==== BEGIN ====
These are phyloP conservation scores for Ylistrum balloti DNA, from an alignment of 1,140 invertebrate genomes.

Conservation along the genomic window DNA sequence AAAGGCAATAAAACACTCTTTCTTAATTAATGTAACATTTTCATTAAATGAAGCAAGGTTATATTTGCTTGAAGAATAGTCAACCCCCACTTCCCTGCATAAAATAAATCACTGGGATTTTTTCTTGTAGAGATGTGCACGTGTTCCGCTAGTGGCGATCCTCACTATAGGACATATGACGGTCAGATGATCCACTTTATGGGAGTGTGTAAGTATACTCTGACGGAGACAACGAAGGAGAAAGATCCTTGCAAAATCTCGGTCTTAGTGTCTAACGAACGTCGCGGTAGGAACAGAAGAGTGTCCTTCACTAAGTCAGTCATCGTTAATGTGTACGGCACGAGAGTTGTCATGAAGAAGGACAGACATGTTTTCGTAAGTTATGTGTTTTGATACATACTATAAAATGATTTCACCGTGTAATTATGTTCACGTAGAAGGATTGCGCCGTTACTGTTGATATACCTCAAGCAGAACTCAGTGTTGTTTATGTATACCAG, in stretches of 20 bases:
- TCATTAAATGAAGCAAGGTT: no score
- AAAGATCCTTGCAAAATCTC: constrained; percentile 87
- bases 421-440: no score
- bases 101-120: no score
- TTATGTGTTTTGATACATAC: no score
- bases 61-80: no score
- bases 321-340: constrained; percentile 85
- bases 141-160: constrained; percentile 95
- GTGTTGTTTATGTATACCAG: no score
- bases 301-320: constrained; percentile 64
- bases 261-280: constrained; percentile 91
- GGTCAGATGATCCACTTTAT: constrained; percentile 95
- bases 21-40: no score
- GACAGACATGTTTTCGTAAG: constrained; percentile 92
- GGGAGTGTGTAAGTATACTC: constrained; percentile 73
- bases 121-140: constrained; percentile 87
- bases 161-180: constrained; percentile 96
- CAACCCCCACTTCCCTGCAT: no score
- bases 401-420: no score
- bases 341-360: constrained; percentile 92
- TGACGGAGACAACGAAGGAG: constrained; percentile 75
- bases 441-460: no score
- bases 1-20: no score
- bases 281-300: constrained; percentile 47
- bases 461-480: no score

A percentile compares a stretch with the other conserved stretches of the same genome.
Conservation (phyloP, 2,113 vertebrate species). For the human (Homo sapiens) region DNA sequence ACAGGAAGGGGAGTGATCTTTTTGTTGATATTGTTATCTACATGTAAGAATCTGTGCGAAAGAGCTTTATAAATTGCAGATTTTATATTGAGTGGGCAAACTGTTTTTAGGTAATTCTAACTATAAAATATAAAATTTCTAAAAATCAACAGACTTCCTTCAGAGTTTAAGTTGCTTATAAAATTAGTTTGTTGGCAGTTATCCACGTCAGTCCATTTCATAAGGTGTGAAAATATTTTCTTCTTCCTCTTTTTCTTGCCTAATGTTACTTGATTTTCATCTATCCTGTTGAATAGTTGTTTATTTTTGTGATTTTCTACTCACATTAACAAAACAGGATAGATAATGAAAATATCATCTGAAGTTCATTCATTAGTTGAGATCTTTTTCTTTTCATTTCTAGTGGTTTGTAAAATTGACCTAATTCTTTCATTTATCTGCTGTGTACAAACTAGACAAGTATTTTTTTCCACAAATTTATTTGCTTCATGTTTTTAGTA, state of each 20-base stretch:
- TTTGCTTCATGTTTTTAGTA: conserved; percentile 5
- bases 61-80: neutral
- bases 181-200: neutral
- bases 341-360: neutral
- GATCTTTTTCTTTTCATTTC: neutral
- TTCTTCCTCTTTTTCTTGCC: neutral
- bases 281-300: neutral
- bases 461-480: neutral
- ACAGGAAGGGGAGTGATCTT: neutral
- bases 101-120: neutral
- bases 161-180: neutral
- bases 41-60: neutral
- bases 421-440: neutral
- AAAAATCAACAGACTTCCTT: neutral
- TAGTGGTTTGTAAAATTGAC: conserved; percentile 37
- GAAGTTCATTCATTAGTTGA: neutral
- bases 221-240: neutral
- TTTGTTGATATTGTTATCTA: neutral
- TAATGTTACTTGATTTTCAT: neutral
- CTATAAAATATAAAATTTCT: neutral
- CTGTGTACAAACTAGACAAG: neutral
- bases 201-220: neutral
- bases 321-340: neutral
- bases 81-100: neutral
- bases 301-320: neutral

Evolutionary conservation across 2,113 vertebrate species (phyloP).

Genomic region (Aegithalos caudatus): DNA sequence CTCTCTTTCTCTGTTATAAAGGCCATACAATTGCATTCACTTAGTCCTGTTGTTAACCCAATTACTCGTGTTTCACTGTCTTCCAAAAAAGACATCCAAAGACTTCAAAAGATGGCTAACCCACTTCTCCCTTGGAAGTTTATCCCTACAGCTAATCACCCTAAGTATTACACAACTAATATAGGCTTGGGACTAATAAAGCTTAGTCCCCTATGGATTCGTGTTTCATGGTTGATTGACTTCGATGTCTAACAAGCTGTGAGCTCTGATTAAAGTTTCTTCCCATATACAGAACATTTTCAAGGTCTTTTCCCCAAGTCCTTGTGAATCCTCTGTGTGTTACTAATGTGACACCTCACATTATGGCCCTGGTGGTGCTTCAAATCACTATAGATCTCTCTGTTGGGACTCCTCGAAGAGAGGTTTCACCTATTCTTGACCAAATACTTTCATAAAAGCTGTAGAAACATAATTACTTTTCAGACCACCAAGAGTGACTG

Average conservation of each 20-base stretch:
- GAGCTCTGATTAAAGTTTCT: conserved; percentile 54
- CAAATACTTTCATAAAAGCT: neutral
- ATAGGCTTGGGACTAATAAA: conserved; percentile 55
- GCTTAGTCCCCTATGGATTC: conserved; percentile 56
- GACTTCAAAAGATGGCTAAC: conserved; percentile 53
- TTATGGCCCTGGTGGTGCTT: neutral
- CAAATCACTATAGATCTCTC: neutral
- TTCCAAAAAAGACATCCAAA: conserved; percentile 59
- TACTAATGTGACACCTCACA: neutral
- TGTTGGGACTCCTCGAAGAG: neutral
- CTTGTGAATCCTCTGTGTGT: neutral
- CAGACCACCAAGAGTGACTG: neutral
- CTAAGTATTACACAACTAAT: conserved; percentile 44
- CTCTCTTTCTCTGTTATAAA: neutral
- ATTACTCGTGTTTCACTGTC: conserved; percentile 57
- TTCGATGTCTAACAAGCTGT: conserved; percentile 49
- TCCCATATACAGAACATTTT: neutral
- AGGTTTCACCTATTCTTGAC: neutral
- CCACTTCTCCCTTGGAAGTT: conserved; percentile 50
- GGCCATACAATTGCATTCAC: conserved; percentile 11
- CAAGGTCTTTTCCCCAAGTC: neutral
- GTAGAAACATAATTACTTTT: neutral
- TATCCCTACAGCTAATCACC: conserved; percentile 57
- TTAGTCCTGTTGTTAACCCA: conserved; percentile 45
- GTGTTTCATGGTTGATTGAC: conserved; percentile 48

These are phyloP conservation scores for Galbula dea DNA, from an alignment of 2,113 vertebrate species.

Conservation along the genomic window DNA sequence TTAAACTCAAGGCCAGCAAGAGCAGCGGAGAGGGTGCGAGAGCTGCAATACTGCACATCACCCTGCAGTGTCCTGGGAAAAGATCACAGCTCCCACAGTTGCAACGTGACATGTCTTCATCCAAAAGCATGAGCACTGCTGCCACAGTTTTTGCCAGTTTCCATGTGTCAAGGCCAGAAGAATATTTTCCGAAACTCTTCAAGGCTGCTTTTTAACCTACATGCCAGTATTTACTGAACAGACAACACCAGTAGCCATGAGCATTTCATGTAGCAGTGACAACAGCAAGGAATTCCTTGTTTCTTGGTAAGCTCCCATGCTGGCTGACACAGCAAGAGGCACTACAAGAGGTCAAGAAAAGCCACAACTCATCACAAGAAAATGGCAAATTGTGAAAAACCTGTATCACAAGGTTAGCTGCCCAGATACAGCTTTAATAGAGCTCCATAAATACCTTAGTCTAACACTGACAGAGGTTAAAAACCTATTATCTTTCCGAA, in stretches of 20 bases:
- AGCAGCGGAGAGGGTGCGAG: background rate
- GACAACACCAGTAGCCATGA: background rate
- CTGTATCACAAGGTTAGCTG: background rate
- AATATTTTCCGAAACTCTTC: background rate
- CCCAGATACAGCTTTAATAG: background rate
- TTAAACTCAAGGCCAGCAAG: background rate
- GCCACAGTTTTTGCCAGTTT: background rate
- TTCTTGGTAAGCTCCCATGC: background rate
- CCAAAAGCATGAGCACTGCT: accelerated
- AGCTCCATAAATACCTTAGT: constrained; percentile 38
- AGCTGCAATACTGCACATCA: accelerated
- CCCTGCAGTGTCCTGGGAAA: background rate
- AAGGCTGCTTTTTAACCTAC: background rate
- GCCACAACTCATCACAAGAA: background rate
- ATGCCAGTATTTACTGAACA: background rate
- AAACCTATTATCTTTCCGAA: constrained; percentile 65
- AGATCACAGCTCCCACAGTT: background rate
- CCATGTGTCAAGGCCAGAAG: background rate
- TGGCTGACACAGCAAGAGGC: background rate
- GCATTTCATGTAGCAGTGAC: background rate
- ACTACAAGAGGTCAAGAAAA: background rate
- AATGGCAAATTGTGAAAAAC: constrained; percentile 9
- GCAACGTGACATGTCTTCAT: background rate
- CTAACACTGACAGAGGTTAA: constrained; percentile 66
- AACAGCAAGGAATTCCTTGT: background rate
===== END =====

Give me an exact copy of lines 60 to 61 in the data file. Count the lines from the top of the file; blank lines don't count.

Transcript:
- ATAGGCTTGGGACTAATAAA: conserved; percentile 55
- GCTTAGTCCCCTATGGATTC: conserved; percentile 56